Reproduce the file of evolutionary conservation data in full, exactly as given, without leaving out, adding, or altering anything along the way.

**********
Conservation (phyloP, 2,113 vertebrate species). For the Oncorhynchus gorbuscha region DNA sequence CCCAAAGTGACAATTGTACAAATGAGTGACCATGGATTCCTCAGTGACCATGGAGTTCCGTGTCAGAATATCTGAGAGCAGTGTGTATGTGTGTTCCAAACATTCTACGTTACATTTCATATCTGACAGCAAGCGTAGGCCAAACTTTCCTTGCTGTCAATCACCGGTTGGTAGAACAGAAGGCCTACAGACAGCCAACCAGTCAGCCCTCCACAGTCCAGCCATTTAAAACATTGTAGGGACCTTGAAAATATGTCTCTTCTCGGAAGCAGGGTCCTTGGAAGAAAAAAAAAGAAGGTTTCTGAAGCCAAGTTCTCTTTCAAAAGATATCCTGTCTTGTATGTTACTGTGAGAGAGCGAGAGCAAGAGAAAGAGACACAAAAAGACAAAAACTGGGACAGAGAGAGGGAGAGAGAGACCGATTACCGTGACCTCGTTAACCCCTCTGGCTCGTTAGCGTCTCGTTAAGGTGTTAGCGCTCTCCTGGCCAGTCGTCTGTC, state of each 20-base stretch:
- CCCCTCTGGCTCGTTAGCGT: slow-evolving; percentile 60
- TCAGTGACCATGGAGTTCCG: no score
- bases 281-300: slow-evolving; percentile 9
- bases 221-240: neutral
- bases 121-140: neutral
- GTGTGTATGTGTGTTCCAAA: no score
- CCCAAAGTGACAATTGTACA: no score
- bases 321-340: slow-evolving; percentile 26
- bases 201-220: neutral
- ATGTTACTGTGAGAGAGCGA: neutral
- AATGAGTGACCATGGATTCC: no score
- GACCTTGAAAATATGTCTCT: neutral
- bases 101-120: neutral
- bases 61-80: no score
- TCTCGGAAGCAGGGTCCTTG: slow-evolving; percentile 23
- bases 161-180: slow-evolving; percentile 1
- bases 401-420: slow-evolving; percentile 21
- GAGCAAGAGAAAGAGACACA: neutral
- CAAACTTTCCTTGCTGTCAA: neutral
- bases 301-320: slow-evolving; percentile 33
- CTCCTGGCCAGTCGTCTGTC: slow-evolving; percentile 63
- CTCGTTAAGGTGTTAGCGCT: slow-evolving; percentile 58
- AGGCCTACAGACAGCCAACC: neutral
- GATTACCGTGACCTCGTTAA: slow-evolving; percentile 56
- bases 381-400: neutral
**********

Conservation (phyloP, 2,113 vertebrate species). For the Oncorhynchus gorbuscha region DNA sequence CCCAAAGTGACAATTGTACAAATGAGTGACCATGGATTCCTCAGTGACCATGGAGTTCCGTGTCAGAATATCTGAGAGCAGTGTGTATGTGTGTTCCAAACATTCTACGTTACATTTCATATCTGACAGCAAGCGTAGGCCAAACTTTCCTTGCTGTCAATCACCGGTTGGTAGAACAGAAGGCCTACAGACAGCCAACCAGTCAGCCCTCCACAGTCCAGCCATTTAAAACATTGTAGGGACCTTGAAAATATGTCTCTTCTCGGAAGCAGGGTCCTTGGAAGAAAAAAAAAGAAGGTTTCTGAAGCCAAGTTCTCTTTCAAAAGATATCCTGTCTTGTATGTTACTGTGAGAGAGCGAGAGCAAGAGAAAGAGACACAAAAAGACAAAAACTGGGACAGAGAGAGGGAGAGAGAGACCGATTACCGTGACCTCGTTAACCCCTCTGGCTCGTTAGCGTCTCGTTAAGGTGTTAGCGCTCTCCTGGCCAGTCGTCTGTC, state of each 20-base stretch:
- CCCCTCTGGCTCGTTAGCGT: slow-evolving; percentile 60
- TCAGTGACCATGGAGTTCCG: no score
- bases 281-300: slow-evolving; percentile 9
- bases 221-240: neutral
- bases 121-140: neutral
- GTGTGTATGTGTGTTCCAAA: no score
- CCCAAAGTGACAATTGTACA: no score
- bases 321-340: slow-evolving; percentile 26
- bases 201-220: neutral
- ATGTTACTGTGAGAGAGCGA: neutral
- AATGAGTGACCATGGATTCC: no score
- GACCTTGAAAATATGTCTCT: neutral
- bases 101-120: neutral
- bases 61-80: no score
- TCTCGGAAGCAGGGTCCTTG: slow-evolving; percentile 23
- bases 161-180: slow-evolving; percentile 1
- bases 401-420: slow-evolving; percentile 21
- GAGCAAGAGAAAGAGACACA: neutral
- CAAACTTTCCTTGCTGTCAA: neutral
- bases 301-320: slow-evolving; percentile 33
- CTCCTGGCCAGTCGTCTGTC: slow-evolving; percentile 63
- CTCGTTAAGGTGTTAGCGCT: slow-evolving; percentile 58
- AGGCCTACAGACAGCCAACC: neutral
- GATTACCGTGACCTCGTTAA: slow-evolving; percentile 56
- bases 381-400: neutral